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Oh William! by Elizabeth Strout

Esther Ifesinachi Okonkwo

Elizabeth Strout’s Oh William! is the third book of hers featuring the tender, contemplative Lucy Barton. Here, unlike in its prequel My Name is Lucy Barton, William, Lucy’s first husband, takes center stage. The book begins with the sentence, “I would like to say a few things about my first husband William.” Lucy then goes on to spin a picture of William, providing vibrant details of his features, routines, tendencies, and memories from their past that illuminate their complicated marriage. She describes him as a grumpy septuagenarian, “a tall man” who “dresses very well” with a face “often closed with an unyielding pleasantness, except for once in a very great while when he throws his head back in real laughter.” He takes daily walks. He has frequent night terrors, haunted by the knowledge of his father’s Nazi involvement, and by the memories of his late mother. Details of William that imply acridity are softened by those of him which indicate uncertainty, vulnerability. It comes as a slight surprise when we learn that William, while still teaching microbiology at New York University, felt “great trepidation every time he stood before the class.” A few pages into the novel, and it is clear that the two were married for a long time before getting divorced (in this case, twenty years), and that in those years, Lucy had known William as one would know a sibling.

Lucy’s second husband, a cellist named David Abramson, is dead for a year when the book starts, and Lucy is quietly mourning when William’s life takes a turn worth telling. William discovers that his late mother, Catherine Cole, has a secret daughter in Maine, and he convinces Lucy to join him on his journey to learn about his half-sister. In Maine, in a poorly lit house on Pleasant Street, it is Lucy, and not William, who sits with William’s secret sister, Lois Bubar. Catherine’s image is greatly complicated by Lois’s revelations. We see Catherine anew and this intricate, finely woven plot line creates a strong resonance throughout the book and establishes again Strout’s keen interest in exploring the ills of America’s class system.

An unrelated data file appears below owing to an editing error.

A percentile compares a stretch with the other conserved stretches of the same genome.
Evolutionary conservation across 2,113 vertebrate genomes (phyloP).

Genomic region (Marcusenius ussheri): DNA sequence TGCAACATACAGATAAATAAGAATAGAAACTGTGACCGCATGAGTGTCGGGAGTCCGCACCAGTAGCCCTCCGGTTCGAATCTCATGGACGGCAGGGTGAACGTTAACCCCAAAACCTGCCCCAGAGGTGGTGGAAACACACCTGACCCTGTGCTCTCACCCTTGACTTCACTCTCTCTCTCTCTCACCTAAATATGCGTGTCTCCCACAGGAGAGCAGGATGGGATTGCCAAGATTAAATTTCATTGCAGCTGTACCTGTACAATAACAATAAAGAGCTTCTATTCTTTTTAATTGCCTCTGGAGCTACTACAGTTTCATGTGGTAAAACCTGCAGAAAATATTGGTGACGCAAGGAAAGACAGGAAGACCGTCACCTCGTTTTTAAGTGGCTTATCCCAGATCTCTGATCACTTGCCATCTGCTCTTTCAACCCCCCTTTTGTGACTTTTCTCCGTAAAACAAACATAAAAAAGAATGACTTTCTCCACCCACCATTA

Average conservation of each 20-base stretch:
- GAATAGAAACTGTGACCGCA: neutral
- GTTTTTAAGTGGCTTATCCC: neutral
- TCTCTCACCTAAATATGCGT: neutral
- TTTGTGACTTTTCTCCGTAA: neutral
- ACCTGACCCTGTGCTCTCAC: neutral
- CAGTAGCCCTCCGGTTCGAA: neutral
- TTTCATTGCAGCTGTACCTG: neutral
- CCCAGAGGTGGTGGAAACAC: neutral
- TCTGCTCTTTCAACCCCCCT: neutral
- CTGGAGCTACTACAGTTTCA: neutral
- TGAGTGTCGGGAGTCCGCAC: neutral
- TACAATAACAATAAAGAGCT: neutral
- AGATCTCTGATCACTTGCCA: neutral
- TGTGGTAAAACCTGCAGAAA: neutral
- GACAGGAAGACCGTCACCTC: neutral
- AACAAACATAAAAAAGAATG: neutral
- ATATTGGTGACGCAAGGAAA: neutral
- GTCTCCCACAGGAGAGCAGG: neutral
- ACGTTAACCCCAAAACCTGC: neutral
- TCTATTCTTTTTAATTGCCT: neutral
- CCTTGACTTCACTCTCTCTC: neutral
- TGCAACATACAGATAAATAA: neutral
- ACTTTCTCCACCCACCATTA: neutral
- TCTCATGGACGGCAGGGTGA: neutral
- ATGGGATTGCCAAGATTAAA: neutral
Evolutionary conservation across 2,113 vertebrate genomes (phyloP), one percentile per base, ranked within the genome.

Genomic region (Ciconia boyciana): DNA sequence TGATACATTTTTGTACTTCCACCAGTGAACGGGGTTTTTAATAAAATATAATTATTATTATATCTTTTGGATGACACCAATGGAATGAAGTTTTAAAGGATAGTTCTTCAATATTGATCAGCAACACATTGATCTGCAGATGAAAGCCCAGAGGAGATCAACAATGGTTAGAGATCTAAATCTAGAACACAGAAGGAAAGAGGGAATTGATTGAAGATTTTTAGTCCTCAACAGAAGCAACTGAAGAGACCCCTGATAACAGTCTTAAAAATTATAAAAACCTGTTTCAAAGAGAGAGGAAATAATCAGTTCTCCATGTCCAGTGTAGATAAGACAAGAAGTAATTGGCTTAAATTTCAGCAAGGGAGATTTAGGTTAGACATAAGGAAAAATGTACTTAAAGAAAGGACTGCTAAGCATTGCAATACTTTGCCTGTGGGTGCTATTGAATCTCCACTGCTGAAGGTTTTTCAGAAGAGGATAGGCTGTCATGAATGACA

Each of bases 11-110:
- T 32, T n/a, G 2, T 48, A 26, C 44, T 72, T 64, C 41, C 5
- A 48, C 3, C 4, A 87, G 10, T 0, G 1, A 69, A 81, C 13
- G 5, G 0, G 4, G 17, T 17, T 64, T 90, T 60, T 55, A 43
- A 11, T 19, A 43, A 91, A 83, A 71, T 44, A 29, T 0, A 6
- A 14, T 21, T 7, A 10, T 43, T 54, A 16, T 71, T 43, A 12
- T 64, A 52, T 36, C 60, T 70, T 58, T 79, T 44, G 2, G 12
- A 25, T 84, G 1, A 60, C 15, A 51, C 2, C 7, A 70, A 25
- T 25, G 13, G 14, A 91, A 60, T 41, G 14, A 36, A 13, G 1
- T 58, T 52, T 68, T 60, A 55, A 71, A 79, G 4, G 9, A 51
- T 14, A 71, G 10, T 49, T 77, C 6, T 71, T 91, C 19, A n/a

In My Name is Lucy Barton, it is established that Lucy is marked deeply by the trials of growing up in poverty. Strout describes Lucy’s impoverished childhood starkly, unflinchingly. In Oh William!, Lucy declares: “I have never fully understood the whole class business in America because I came from the bottom of it, and when that happens it never really leaves you. I mean I have never really gotten over it, my beginnings, the poverty is what I mean.” The same seems to be true for Catherine. In the mirroring of two characters with similar backgrounds, Strout attempts to complicate the scars of poverty. Lucy, now 63 years old, a mother of two adult women, and a successful novelist, many years away from the nightmare of her childhood in Amgash, Illinois, feels invisible still. Catherine sheds her life in Maine and remakes a new one with her second husband and her son. In different ways, both women attempt to disappear.